2020 WNBA awards: A’ja Wilson wins MVP; Candace Parker takes home Defensive Player of the Year


The 2020 WNBA playoffs are in full swing, and we’ve already seen multiple buzzer beaters, including Alysha Clark’s putback to give the Seattle Storm a thrilling Game 1 win over the Minnesota Lynx in the semifinals. In the other series, the Las Vegas Aces and Connecticut Sun are tied up at 1-1.

Along with the playoffs, it’s also now awards season. So far, the has league announced all of its major honors: MVP, Rookie of the Year, Coach of the Year, Sixth Woman of the Year, Defensive Player of the Year and Most Improved Player. In addition, the league will also announce the All-WNBA Teams and All-Rookie Team.

Here’s a rundown of the award winners that have been announced so far:

MVP: A’ja Wilson, Las Vegas Aces

Averaging 20.5 points, 8.5 rebounds and two blocks per game, Wilson led the Aces to an 18-4 record, and the No. 1 seed. As a result, she ran away with MVP, falling four votes shy of winning the award unanimously. Now in her third season, Wilson has won MVP, Rookie of the Year and made two All-Star Games. Over the next month, she’ll try to add WNBA champion to that resume, as she leads into the Aces in the playoffs. 

ROY: Crystal Dangerfield, Minnesota Lynx

Dangerfield made history, becoming the first second-round pick to win Rookie of the Year. Putting up 16.2 points and 3.6 assists per game, Dangerfield led the Lynx in both categories, and finished second and first, respectively, among rookies. She was a huge part of the Lynx’s success this season, stepping up in the absence of star center Sylvia Fowles, who went down with a calf injury, and helping Minnesota finish in fourth place. 

Defensive Player of the Year: Candace Parker, Los Angeles Sparks

Candace Parker added another accolade to her historic career on Thursday, when she was named the Defensive Player of the Year. While Parker has previously made multiple All-Defensive Teams, this is the first time that she’s won DPOY. With the versatile Parker leading the way, the Sparks had the third-best defense in the league this season, allowing 98.8 points per 100 possessions. Parker averaged 1.2 steals and 1.2 blocks per game this season, and in doing so was one of only five players to put up at least a block and a steal per game.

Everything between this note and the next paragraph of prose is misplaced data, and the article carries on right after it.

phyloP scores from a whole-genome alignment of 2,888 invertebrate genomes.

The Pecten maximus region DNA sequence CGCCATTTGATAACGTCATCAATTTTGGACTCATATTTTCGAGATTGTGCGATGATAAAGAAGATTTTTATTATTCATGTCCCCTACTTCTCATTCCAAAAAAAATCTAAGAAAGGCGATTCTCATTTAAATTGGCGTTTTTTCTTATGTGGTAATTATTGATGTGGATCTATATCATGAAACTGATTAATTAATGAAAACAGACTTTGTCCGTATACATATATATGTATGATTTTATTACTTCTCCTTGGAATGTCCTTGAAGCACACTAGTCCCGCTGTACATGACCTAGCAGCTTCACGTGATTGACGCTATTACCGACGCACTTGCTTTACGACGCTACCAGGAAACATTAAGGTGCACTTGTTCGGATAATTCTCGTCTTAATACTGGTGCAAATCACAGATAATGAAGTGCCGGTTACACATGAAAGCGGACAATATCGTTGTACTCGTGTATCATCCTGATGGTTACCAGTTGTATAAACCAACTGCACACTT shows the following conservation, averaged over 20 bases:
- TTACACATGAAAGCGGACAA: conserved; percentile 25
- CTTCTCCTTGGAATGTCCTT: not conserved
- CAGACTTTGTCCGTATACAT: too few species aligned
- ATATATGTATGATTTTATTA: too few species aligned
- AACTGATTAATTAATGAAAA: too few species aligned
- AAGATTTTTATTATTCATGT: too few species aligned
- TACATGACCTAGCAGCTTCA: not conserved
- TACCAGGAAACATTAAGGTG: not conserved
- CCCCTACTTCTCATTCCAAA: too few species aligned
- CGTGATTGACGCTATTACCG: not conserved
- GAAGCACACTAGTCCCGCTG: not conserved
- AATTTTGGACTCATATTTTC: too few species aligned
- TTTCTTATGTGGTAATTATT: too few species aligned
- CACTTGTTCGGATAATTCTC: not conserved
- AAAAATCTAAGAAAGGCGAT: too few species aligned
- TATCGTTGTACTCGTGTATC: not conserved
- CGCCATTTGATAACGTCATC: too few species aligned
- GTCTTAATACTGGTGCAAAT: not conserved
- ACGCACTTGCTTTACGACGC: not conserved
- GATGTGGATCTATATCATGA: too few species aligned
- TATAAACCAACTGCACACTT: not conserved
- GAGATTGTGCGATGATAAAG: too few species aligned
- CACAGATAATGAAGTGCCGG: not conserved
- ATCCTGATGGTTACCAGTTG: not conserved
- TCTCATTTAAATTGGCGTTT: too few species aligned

Coach of the Year: Cheryl Reeve, Minnesota Lynx

With Maya Moore sitting out again, Seimone Augustus off to Los Angeles and Sylvia Fowles out injured for much of the season, Reeve faced a unique challenge leading a Lynx team without any members of the core that won four championships last decade. It turned out not to be too much of a problem, though, as Reeve guided the Lynx to a 14-8 record, and a fourth-place finish that was their best since 2017. This is the third time Reeve has won Coach of the Year, tying a WNBA record. 

Sixth Woman of the Year: Dearica Hamby, Las Vegas Aces

This one wasn’t a surprise. Aces forward Dearica Hamby is the Sixth Woman of the Year, taking 44 out of 47 possible votes to become the third player in league history to win this award in two straight seasons. She put up 13 points, 7.1 rebounds, 2.7 assists and 1.7 steals per game, setting new career-highs in all of those categories save for rebounding. Hamby could easily start, and actually does play starter-level minutes for the Aces, but has grown comfortable in her role as their game-changing sixth woman. 

Most Improved Player: Betnijah Laney

Even in a unique season that has had many memorable moments, Betnijah Laney stood out. In her first season with the Dream, she made a leap no one saw coming, averaging 17.2 points, 4.9 rebounds, four assists and 1.6 steals per game, while shooting 40.5 percent from 3-point land. All of those numbers were career-highs, and it wasn’t a case of simply getting way more playing time. She played only about seven more minutes per game this season than last, yet raised her scoring by over 10 points per game. 





Source link

Leave a Reply

Your email address will not be published. Required fields are marked *